6. Couteau D, McCartney AL, Gibson GR, Williamson G, Faulds CB (2001) Isolation and characterization of human colonic bacteria able to hydrolyse chlorogenic acid. J Appl Microbiol 90:873–881. CrossRefPubMedGoogle Scholar
  7. Del Re B, Sgorbati B, Miglioli M, Palenzona D (2000) Adhesion, autoaggregation and hydrophobicity of 13 strains of Bifidobacterium longum. Lett Appl Microbiol 31:438–442. CrossRefPubMedGoogle Scholar
  8. Donaghy J, Kelly PF, McKay AM (1998) Detection of ferulic acid esterase production by Bacillus spp. and Lactobacilli. Appl Microbiol Biotechnol 50:257–260. CrossRefPubMedGoogle Scholar
  9. FAO/WHO (2001) Report on joint FAO/WHO expert consultation on evaluation of health and nutritional properties of probiotics in food including powder milk with live lactic acid bacteria. Accessed at 7 June 2015
  10. Greene JD, Klaenhammer TR (1994) Factors involved in adherence of lactobacilli to human Caco-2 cells. Appl Environ Microbiol 60:4487–4494PubMedPubMedCentralGoogle Scholar
  11. Guan L, Cho KH, Lee JH (2011) Analysis of the cultivable bacterial community in jeot-gal, a Korean salted and fermented seafood, and identification of its dominant bacteria. Food Microbiol 28:101–113. CrossRefPubMedGoogle Scholar
  12. Kim JH, Baik SH (2015) Preparation and characterization of fermented dandelion (Taraxacum officinale) beverage using Lactobacillus acidophilus F46 having cinnamoyl esterase activity. Food Sci Biotechnol 24:583–593. CrossRefGoogle Scholar
  13. Kim SJ, Ma SJ, Kim HL (2005) Probiotic properties of lactic acid bacteria and yeasts isolated from Korean traditional food, jeot-gal. Korean J Food Preserv 12:184–189Google Scholar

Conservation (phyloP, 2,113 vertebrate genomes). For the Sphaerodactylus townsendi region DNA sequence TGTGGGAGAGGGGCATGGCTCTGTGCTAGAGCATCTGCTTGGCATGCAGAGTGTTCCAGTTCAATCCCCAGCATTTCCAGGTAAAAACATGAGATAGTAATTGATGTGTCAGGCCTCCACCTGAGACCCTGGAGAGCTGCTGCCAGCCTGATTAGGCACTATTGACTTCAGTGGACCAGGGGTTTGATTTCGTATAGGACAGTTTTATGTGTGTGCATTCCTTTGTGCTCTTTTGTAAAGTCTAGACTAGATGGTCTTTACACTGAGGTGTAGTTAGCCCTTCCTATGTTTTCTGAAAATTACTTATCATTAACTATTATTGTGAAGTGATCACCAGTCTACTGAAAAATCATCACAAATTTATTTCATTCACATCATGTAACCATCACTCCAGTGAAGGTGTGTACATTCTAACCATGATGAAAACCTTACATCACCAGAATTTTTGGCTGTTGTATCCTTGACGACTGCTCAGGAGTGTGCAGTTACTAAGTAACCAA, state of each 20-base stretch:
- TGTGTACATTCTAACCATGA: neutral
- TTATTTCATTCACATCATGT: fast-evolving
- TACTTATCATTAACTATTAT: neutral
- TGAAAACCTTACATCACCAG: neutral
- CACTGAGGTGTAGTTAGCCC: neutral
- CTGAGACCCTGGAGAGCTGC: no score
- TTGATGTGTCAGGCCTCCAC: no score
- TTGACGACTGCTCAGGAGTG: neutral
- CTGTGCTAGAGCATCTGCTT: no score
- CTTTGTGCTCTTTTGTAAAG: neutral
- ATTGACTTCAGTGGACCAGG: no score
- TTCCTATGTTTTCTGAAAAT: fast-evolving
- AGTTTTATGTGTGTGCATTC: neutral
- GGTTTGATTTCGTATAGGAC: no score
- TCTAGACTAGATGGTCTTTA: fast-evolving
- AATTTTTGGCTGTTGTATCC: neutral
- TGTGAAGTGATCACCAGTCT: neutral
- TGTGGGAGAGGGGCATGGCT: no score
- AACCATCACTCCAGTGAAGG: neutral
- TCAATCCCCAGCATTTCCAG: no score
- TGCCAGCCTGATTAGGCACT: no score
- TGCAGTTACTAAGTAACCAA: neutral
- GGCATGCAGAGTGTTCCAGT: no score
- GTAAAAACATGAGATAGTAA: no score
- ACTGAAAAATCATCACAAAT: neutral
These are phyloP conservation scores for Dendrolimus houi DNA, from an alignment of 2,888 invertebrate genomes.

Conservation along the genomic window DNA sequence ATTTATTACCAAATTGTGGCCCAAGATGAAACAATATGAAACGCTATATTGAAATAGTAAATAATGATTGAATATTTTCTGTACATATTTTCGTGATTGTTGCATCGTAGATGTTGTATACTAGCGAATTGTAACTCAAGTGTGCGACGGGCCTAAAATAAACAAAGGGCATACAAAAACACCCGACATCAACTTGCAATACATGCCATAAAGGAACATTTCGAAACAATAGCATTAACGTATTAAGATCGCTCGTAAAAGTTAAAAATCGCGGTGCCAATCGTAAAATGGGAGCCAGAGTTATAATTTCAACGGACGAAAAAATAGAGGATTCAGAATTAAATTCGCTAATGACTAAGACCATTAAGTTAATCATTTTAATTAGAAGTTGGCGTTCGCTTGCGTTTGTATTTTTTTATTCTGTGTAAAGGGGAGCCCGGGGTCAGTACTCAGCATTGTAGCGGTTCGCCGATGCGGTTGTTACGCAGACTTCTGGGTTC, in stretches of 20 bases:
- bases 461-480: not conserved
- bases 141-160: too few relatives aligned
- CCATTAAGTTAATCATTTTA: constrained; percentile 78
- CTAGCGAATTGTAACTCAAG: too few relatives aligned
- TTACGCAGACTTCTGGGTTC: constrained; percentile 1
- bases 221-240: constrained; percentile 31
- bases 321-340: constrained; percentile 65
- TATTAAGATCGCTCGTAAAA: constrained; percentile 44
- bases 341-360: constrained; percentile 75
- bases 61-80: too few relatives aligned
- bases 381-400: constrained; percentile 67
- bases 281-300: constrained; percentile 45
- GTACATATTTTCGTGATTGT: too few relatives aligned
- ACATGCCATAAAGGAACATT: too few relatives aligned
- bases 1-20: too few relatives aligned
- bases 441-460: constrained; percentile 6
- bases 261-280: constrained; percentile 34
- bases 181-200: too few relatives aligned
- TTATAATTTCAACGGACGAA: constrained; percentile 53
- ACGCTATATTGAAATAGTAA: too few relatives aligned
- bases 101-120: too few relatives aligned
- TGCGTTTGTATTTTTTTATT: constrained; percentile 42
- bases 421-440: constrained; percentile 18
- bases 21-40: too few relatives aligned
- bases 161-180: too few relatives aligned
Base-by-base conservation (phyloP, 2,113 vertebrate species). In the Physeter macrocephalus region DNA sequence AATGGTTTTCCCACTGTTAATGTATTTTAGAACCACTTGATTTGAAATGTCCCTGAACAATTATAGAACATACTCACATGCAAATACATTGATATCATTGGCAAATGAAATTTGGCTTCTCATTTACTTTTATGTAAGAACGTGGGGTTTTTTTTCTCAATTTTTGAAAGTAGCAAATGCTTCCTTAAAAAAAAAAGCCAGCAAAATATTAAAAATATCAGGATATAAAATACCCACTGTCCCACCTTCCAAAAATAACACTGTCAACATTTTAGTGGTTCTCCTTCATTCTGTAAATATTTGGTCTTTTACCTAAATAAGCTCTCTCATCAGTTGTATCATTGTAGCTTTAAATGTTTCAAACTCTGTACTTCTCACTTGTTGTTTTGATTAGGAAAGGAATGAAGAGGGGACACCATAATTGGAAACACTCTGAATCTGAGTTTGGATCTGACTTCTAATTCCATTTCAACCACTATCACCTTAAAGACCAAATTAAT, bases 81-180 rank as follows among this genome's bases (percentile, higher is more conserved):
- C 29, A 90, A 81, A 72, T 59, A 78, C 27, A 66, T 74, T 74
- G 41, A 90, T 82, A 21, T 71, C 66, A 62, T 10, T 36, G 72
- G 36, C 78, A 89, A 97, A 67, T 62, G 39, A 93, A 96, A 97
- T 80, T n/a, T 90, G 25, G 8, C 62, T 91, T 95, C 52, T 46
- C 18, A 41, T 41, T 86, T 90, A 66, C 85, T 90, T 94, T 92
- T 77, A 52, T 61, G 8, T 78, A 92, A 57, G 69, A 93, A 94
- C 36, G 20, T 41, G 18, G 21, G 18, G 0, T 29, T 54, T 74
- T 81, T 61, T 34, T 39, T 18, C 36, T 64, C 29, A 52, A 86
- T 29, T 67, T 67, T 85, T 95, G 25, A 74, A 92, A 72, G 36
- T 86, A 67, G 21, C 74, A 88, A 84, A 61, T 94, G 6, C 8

14. Lai KK, Lorca GL, Gonzalez CF (2009) Biochemical properties of two cinnamoyl esterases purified from a Lactobacillus johnsonii strain isolated from stool samples of diabetes-resistant rats. Appl Environ Microbiol 75:5018–5024. CrossRefPubMedPubMedCentralGoogle Scholar
  15. Maassen CB, van Holten-Neelen C, Balk F, den Bak-Glashouwer MJH, Leer RJ et al (2000) Strain-dependent induction of cytokine profiles in the gut by orally administered Lactobacillus strains. Vaccine 18:2613–2623. CrossRefPubMedGoogle Scholar
  16. Matsuzaki T, Yamazaki R, Hashimoto S, Yokokura T (1998) The effect of oral feeding of Lactobacillus casei strain Shirota on immunoglobulin E production in mice. J Dairy Sci 81:48–53. CrossRefPubMedGoogle Scholar
  17. Monteagudo-Mera A, Rodríguez-Aparicio L, Rua J, Matinez-Blanco H, Nacasa N (2012) In vitro evaluation of physiological probiotic properties of different lactic acid bacteria strains of dairy and human origin. J Funct Foods 4:531–541. CrossRefGoogle Scholar
  18. Olthof MR, Hollman PCH, Katan MB (2001) Chlorogenic acid and caffeic acid are absorbed in humans. J Nutr 131:66–71. CrossRefPubMedGoogle Scholar
  19. Palachum W, Chisti Y, Choorit W (2018) In-vitro assessment of probiotic potential of Lactobacillus plantarum WU-P19 isolated from a traditional fermented herb. Ann Microbiol 68:79–91. CrossRefGoogle Scholar
  20. Perdigon G, Galdeano CM, Valdez JC, Medici M (2002) Interaction of lactic acid bacteria with the gut immune system. Eur J Clin Nutr 56:S21. CrossRefPubMedGoogle Scholar
  21. Pochard P, Gosset P, Grangette C, Andre C, Tonnel AB (2002) Lactic acid bacteria inhibit Th2 cytokine production by mononuclear cells from allergic patients. J Allergy Clin Immunol 110:617–623. CrossRefPubMedGoogle Scholar